"The Diet"?
There is more than one version (acne sample diet, diet with munch foods, 100% no munch foods)
The "free acne book" includes Brazil nuts daily, if i recall correctly.
Without those, you need more salmon. (Brazil nuts contain very high quality protein)
djkvan wrote: What is your position on this recommendation of limited protein, RRM?
It depends on how active you are, what kind of activity etc.
there is a disconnect between your recommendations and those of the book.
There always is.
excess protein is truly a concern for learning, focus and moods, etc
For me, 133 grams of protein is not excess.
you appear to consume very little fat. How can this work?
Im very active physically, which requires a lot of sugar, and little fat.
Also, my muscle mass is not that great, so that i need little fatty acids for resting muscles.
djkvan
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Re: Blood protein levels and focus/concentration

Postby djkvan » Sun 19 Sep 2010 20:20

RRM wrote:The "free acne book" includes Brazil nuts daily, if i recall correctly.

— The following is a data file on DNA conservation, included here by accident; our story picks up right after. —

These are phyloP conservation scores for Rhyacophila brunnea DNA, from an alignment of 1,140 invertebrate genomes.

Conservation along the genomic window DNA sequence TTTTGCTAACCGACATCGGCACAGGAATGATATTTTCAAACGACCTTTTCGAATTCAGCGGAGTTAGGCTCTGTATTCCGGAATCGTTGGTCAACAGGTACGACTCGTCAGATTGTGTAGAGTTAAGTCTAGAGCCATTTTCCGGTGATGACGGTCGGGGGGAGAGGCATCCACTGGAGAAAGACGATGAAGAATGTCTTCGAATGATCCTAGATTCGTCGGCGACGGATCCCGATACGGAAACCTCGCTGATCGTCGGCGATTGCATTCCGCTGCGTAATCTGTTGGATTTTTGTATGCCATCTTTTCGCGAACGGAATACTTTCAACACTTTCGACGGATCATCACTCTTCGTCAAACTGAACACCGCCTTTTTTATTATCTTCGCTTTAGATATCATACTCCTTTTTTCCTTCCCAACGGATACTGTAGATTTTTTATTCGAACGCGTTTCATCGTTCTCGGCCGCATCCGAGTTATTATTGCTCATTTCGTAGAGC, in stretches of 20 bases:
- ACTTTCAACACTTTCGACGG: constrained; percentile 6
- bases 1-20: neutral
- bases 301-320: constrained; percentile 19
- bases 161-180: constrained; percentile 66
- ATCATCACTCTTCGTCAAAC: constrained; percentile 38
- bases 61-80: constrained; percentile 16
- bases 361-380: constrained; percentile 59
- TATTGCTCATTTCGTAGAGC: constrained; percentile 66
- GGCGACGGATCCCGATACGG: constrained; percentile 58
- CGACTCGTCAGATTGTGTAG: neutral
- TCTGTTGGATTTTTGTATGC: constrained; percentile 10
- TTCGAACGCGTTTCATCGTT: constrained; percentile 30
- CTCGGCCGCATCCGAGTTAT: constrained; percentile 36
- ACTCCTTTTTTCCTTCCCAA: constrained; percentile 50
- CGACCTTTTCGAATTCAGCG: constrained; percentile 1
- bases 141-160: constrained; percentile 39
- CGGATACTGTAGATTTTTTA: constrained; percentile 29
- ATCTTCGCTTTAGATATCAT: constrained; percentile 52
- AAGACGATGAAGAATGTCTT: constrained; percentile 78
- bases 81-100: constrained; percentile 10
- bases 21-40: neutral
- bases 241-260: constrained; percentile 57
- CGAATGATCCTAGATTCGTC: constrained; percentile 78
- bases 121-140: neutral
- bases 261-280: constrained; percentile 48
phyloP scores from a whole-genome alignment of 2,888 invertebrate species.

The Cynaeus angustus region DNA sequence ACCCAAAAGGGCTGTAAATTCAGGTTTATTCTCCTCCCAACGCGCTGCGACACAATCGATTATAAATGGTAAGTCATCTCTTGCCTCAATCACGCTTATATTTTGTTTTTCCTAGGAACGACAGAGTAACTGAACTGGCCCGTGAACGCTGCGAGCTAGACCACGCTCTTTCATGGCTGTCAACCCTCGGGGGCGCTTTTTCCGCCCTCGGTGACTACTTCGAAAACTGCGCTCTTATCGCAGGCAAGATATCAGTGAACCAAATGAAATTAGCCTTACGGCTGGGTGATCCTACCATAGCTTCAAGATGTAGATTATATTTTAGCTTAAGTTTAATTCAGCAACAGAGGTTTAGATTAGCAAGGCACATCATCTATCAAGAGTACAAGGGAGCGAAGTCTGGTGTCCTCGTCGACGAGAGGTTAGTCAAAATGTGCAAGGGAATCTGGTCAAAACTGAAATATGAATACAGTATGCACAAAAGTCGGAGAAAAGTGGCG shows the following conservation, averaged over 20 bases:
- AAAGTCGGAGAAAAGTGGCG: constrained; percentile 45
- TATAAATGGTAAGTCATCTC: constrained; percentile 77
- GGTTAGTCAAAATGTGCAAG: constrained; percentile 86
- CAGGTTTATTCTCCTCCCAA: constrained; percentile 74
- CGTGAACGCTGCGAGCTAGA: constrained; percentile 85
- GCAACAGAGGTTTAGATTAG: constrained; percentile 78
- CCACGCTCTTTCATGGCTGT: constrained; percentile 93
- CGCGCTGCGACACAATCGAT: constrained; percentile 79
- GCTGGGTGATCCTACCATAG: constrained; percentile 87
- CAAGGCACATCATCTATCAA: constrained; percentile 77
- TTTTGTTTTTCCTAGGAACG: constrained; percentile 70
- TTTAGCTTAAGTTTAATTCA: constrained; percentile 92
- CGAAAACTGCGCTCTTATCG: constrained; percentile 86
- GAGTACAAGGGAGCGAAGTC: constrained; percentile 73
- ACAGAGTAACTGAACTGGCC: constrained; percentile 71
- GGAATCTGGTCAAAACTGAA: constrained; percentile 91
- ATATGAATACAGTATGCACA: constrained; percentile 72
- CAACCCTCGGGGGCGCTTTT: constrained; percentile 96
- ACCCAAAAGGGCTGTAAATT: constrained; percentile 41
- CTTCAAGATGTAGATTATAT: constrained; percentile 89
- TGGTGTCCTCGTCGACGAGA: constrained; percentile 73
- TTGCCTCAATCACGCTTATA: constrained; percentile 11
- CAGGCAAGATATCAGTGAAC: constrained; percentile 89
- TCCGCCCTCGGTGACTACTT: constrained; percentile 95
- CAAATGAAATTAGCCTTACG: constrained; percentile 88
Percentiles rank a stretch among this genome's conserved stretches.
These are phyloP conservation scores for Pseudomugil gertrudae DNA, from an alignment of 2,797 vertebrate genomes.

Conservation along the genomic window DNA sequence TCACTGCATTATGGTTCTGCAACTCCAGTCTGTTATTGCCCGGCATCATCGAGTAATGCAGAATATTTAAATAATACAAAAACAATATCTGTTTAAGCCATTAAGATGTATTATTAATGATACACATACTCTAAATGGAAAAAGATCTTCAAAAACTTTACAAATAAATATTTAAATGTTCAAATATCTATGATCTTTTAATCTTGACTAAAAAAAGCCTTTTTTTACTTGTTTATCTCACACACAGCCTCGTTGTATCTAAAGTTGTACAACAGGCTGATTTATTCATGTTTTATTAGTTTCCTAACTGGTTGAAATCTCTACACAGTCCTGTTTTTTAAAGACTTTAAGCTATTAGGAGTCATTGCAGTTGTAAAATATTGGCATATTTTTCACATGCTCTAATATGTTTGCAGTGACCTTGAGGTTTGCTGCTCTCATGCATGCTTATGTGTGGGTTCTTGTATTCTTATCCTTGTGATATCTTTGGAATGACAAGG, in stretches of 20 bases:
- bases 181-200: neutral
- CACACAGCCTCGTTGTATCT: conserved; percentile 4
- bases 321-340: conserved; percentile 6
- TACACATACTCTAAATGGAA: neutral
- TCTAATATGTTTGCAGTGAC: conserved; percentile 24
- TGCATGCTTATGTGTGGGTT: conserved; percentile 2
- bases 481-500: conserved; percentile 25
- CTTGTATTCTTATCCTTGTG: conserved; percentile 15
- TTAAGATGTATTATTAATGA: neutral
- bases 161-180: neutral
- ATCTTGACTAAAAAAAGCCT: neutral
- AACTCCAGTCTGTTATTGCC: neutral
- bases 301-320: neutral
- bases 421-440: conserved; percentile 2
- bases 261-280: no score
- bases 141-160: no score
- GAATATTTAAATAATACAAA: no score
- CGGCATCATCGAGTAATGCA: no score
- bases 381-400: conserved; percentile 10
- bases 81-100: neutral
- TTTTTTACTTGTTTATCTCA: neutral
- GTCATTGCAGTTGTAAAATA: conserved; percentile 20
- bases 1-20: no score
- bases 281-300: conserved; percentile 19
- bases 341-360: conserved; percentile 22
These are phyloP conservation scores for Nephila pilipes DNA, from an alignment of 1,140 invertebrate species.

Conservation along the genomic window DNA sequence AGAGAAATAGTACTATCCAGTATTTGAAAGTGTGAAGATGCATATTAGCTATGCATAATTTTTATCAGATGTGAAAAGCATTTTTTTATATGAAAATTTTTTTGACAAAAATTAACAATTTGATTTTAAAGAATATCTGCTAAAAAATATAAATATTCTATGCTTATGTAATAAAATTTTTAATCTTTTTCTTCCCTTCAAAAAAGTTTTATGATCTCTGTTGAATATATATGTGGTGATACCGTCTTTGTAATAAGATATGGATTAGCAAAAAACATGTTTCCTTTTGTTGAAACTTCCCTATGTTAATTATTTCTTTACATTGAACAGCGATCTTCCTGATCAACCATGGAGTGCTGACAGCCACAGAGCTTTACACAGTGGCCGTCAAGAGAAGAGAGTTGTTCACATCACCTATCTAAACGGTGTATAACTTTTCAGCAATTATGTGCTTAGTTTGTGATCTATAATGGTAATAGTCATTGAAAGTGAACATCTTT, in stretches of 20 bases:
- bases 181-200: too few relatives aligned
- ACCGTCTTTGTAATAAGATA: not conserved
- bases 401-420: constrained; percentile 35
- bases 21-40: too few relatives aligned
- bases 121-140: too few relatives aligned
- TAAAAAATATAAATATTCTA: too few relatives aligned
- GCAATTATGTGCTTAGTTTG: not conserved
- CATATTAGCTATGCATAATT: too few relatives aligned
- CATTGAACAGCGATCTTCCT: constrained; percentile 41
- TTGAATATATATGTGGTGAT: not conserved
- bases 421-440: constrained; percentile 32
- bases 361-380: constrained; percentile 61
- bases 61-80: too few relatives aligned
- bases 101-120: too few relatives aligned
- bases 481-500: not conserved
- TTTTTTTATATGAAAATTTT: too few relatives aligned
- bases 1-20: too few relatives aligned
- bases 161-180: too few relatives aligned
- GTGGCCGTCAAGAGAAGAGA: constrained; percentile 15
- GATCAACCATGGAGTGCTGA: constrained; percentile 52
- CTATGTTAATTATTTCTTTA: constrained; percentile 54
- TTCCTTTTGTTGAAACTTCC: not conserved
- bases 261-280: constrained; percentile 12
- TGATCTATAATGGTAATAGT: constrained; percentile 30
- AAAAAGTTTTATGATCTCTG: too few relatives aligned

Without those, you need more salmon. (Brazil nuts contain very high quality protein)
True. I missed that bit of logic. Thanks. I do like brazils but they take too long to digest as they are so concentrated so I don't take them often. I am guessing that you are tall, but small framed. I have a small skeletal framework. Could you tell me your height and weight for reference sake?

Also, how long does it take an avocado to leave the stomach. I'm guessing about an hour and a half. You have said that it is not a good idea to eat avocados after a protein meal, but what about, say, an hour or so before my protein meal. This is what I have been doing for the last few days.
I do so like green eggs and ham. Thank you, thank you. Sam I am.
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Oscar
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Re: Blood protein levels and focus/concentration

Postby Oscar » Mon 20 Sep 2010 11:47

In my experience 1.5-2 hrs should do it (with 1 avocado). 1 hr is a bit too short, unless it's a small avocado.
djkvan
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Re: Blood protein levels and focus/concentration

Postby djkvan » Mon 20 Sep 2010 22:03

Thanks. :)
I do so like green eggs and ham. Thank you, thank you. Sam I am.